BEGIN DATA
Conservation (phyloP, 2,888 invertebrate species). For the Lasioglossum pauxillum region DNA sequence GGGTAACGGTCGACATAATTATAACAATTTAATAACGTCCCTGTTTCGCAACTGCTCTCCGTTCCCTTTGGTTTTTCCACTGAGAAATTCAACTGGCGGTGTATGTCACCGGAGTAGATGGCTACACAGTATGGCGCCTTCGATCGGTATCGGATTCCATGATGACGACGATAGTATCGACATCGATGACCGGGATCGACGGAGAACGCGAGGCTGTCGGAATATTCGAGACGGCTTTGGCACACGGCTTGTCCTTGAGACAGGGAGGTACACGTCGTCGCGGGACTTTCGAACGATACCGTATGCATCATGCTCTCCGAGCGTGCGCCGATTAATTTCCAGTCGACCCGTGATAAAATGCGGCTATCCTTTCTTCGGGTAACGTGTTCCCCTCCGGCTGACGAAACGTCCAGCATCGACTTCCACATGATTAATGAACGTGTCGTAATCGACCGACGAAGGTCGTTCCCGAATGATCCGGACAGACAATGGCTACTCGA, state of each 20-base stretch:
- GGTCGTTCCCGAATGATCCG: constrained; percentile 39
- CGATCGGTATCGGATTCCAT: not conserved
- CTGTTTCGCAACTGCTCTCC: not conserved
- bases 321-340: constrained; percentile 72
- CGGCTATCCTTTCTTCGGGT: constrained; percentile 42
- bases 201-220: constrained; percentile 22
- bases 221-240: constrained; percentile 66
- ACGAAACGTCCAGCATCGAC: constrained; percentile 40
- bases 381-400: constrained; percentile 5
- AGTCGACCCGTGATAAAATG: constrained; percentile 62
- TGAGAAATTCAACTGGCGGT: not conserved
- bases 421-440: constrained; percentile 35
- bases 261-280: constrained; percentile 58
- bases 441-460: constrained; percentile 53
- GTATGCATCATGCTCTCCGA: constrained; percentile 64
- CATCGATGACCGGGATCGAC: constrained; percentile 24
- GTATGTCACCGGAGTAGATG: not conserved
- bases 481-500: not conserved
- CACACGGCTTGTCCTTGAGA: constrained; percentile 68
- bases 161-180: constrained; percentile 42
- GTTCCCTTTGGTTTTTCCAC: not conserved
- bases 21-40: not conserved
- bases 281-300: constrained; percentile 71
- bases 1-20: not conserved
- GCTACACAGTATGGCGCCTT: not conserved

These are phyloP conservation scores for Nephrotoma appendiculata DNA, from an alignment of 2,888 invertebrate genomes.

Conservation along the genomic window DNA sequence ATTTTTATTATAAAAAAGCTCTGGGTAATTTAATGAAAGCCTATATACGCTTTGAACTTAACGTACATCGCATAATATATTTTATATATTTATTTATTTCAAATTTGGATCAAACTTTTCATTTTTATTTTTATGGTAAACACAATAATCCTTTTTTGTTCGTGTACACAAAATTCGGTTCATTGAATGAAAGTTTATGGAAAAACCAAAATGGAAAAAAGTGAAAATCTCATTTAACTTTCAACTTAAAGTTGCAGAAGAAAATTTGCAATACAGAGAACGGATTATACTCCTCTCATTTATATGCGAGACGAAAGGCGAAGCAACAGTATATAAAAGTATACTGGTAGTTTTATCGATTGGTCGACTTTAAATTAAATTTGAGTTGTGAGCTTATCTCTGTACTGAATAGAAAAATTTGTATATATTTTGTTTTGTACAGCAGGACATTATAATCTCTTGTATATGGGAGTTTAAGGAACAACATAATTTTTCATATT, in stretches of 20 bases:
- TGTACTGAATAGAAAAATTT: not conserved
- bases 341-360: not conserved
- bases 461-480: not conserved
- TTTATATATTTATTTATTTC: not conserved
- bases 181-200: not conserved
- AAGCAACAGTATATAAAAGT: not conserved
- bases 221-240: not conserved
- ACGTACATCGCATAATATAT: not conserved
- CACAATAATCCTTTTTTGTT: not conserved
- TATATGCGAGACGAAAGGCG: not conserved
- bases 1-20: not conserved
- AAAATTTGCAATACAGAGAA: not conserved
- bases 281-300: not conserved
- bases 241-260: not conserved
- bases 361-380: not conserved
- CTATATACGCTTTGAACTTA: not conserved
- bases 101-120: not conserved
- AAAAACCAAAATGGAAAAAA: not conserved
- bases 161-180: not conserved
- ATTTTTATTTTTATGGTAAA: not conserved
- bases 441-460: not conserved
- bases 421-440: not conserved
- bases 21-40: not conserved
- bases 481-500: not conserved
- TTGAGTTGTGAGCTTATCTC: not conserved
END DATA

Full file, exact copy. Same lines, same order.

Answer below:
Conservation (phyloP, 2,888 invertebrate species). For the Lasioglossum pauxillum region DNA sequence GGGTAACGGTCGACATAATTATAACAATTTAATAACGTCCCTGTTTCGCAACTGCTCTCCGTTCCCTTTGGTTTTTCCACTGAGAAATTCAACTGGCGGTGTATGTCACCGGAGTAGATGGCTACACAGTATGGCGCCTTCGATCGGTATCGGATTCCATGATGACGACGATAGTATCGACATCGATGACCGGGATCGACGGAGAACGCGAGGCTGTCGGAATATTCGAGACGGCTTTGGCACACGGCTTGTCCTTGAGACAGGGAGGTACACGTCGTCGCGGGACTTTCGAACGATACCGTATGCATCATGCTCTCCGAGCGTGCGCCGATTAATTTCCAGTCGACCCGTGATAAAATGCGGCTATCCTTTCTTCGGGTAACGTGTTCCCCTCCGGCTGACGAAACGTCCAGCATCGACTTCCACATGATTAATGAACGTGTCGTAATCGACCGACGAAGGTCGTTCCCGAATGATCCGGACAGACAATGGCTACTCGA, state of each 20-base stretch:
- GGTCGTTCCCGAATGATCCG: constrained; percentile 39
- CGATCGGTATCGGATTCCAT: not conserved
- CTGTTTCGCAACTGCTCTCC: not conserved
- bases 321-340: constrained; percentile 72
- CGGCTATCCTTTCTTCGGGT: constrained; percentile 42
- bases 201-220: constrained; percentile 22
- bases 221-240: constrained; percentile 66
- ACGAAACGTCCAGCATCGAC: constrained; percentile 40
- bases 381-400: constrained; percentile 5
- AGTCGACCCGTGATAAAATG: constrained; percentile 62
- TGAGAAATTCAACTGGCGGT: not conserved
- bases 421-440: constrained; percentile 35
- bases 261-280: constrained; percentile 58
- bases 441-460: constrained; percentile 53
- GTATGCATCATGCTCTCCGA: constrained; percentile 64
- CATCGATGACCGGGATCGAC: constrained; percentile 24
- GTATGTCACCGGAGTAGATG: not conserved
- bases 481-500: not conserved
- CACACGGCTTGTCCTTGAGA: constrained; percentile 68
- bases 161-180: constrained; percentile 42
- GTTCCCTTTGGTTTTTCCAC: not conserved
- bases 21-40: not conserved
- bases 281-300: constrained; percentile 71
- bases 1-20: not conserved
- GCTACACAGTATGGCGCCTT: not conserved

These are phyloP conservation scores for Nephrotoma appendiculata DNA, from an alignment of 2,888 invertebrate genomes.

Conservation along the genomic window DNA sequence ATTTTTATTATAAAAAAGCTCTGGGTAATTTAATGAAAGCCTATATACGCTTTGAACTTAACGTACATCGCATAATATATTTTATATATTTATTTATTTCAAATTTGGATCAAACTTTTCATTTTTATTTTTATGGTAAACACAATAATCCTTTTTTGTTCGTGTACACAAAATTCGGTTCATTGAATGAAAGTTTATGGAAAAACCAAAATGGAAAAAAGTGAAAATCTCATTTAACTTTCAACTTAAAGTTGCAGAAGAAAATTTGCAATACAGAGAACGGATTATACTCCTCTCATTTATATGCGAGACGAAAGGCGAAGCAACAGTATATAAAAGTATACTGGTAGTTTTATCGATTGGTCGACTTTAAATTAAATTTGAGTTGTGAGCTTATCTCTGTACTGAATAGAAAAATTTGTATATATTTTGTTTTGTACAGCAGGACATTATAATCTCTTGTATATGGGAGTTTAAGGAACAACATAATTTTTCATATT, in stretches of 20 bases:
- TGTACTGAATAGAAAAATTT: not conserved
- bases 341-360: not conserved
- bases 461-480: not conserved
- TTTATATATTTATTTATTTC: not conserved
- bases 181-200: not conserved
- AAGCAACAGTATATAAAAGT: not conserved
- bases 221-240: not conserved
- ACGTACATCGCATAATATAT: not conserved
- CACAATAATCCTTTTTTGTT: not conserved
- TATATGCGAGACGAAAGGCG: not conserved
- bases 1-20: not conserved
- AAAATTTGCAATACAGAGAA: not conserved
- bases 281-300: not conserved
- bases 241-260: not conserved
- bases 361-380: not conserved
- CTATATACGCTTTGAACTTA: not conserved
- bases 101-120: not conserved
- AAAAACCAAAATGGAAAAAA: not conserved
- bases 161-180: not conserved
- ATTTTTATTTTTATGGTAAA: not conserved
- bases 441-460: not conserved
- bases 421-440: not conserved
- bases 21-40: not conserved
- bases 481-500: not conserved
- TTGAGTTGTGAGCTTATCTC: not conserved